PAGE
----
1. (statistics) a variable in a logical or mathematical expression whose value depends on the independent variable;

- Example: "if f(x)=y, y is the dependent variable"

The Collaborative International Dictionary of English v.0.48:

Dependent \De*pend"ent\, a. [L. dependens, -entis, p. pr. dependere. See Depend, and cf. Dependant.] 1. Hanging down; as, a dependent bough or leaf. [1913 Webster] 2. Relying on, or subject to, something else for support; not able to exist, or sustain itself, or to perform anything, without the will, power, or aid of something else; not self-sustaining; subordinate; -- often with on or upon; as, dependent on God; dependent upon friends. Opposite of independent. [Narrower terms: interdependent, mutualist, mutually beneficial; parasitic, parasitical, leechlike, bloodsucking; subordinate; underage; myrmecophilous; symbiotic] Also See: unfree. [1913 Webster] England, long dependent and degraded, was again a power of the first rank. --Macaulay. [1913 Webster] 3. conditional; contingent or conditioned. Opposite of unconditional. Syn: qualified. [WordNet 1.5] 4. addicted to drugs. Syn: addicted, dependent, drug-addicted, hooked, strung-out. [WordNet 1.5] Dependent covenant or Dependent contract (Law), one not binding until some connecting stipulation is performed. Dependent variable (Math.), a varying quantity whose changes are arbitrary, but are regarded as produced by changes in another variable, which is called the independent variable. [1913 Webster]WordNet (r) 3.0 (2006):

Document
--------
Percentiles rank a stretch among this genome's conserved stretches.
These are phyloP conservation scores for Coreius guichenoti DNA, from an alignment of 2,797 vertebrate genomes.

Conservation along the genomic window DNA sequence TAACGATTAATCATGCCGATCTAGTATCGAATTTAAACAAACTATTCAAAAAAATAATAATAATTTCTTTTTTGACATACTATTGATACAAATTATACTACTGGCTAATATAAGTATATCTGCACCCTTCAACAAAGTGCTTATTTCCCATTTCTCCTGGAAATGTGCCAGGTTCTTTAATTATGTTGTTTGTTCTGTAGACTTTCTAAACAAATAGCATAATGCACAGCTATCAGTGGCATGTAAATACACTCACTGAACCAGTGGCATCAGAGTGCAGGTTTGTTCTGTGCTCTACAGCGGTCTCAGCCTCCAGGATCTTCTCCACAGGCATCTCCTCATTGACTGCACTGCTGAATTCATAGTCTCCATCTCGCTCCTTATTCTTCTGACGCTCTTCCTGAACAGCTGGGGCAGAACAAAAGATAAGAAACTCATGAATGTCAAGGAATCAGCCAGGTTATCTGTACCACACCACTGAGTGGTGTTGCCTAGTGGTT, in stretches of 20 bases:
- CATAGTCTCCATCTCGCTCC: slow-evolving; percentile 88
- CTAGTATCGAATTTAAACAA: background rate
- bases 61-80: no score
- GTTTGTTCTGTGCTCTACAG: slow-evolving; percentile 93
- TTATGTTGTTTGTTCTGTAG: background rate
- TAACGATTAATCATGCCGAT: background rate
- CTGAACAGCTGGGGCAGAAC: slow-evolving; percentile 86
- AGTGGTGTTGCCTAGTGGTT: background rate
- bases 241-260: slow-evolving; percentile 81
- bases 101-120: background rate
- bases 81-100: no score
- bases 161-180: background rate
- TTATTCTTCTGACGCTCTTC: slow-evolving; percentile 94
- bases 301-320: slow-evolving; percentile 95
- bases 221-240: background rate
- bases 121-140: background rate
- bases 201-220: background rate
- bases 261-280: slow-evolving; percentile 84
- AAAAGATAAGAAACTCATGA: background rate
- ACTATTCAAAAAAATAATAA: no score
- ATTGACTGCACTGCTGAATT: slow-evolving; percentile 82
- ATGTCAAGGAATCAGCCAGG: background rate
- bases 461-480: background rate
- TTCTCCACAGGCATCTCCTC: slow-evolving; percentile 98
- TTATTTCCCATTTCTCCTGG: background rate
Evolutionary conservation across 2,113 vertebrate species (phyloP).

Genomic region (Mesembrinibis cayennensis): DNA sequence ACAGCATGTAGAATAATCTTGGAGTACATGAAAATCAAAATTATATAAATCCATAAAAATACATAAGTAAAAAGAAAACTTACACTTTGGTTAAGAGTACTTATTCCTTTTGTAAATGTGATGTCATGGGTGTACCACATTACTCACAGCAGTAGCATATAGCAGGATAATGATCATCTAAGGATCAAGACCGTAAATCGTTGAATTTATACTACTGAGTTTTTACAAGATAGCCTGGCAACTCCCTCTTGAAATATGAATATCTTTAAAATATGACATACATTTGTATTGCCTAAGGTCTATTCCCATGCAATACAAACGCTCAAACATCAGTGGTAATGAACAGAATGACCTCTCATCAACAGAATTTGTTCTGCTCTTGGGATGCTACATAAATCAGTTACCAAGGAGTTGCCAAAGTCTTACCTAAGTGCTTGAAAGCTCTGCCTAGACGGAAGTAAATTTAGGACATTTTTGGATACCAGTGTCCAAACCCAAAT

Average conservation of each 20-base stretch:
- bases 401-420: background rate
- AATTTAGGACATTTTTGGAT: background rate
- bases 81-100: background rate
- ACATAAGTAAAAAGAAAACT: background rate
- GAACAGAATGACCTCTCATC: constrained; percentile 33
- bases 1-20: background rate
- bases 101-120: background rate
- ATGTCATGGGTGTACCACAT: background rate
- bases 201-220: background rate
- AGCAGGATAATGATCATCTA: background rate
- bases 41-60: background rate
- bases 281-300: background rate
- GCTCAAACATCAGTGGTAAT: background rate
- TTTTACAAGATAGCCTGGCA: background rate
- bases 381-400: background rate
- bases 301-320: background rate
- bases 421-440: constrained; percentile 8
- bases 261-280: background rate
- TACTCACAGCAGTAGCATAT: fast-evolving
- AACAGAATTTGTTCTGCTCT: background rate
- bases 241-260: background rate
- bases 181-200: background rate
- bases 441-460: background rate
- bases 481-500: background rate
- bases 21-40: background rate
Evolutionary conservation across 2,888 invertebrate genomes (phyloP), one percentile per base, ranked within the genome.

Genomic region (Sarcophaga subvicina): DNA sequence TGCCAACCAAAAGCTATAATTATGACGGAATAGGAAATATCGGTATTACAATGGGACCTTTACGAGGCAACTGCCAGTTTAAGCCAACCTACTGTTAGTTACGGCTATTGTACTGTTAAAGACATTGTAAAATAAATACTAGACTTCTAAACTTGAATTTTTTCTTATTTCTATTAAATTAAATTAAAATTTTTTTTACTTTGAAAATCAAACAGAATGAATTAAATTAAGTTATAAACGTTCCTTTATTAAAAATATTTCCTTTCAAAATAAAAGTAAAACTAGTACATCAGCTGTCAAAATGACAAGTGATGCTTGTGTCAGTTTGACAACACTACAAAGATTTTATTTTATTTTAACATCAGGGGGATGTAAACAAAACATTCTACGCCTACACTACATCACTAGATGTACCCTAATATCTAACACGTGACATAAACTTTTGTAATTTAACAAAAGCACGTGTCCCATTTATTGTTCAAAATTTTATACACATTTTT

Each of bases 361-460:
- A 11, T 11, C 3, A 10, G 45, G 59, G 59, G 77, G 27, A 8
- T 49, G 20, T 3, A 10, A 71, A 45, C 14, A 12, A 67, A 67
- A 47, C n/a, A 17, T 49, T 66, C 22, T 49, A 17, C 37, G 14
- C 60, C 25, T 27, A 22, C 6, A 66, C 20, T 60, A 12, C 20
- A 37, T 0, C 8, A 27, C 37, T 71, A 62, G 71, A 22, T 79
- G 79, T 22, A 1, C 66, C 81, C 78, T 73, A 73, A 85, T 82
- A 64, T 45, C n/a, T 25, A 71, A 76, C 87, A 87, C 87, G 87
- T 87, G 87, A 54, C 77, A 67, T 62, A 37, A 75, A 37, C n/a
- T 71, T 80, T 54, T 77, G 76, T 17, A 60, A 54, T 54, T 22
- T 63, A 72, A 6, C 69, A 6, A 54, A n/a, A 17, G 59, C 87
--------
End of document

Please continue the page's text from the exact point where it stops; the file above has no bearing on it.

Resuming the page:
dependent variable n 1: (statistics) a variable in a logical or mathematical expression whose value depends on the independent variable; "if f(x)=y, y is the dependent variable"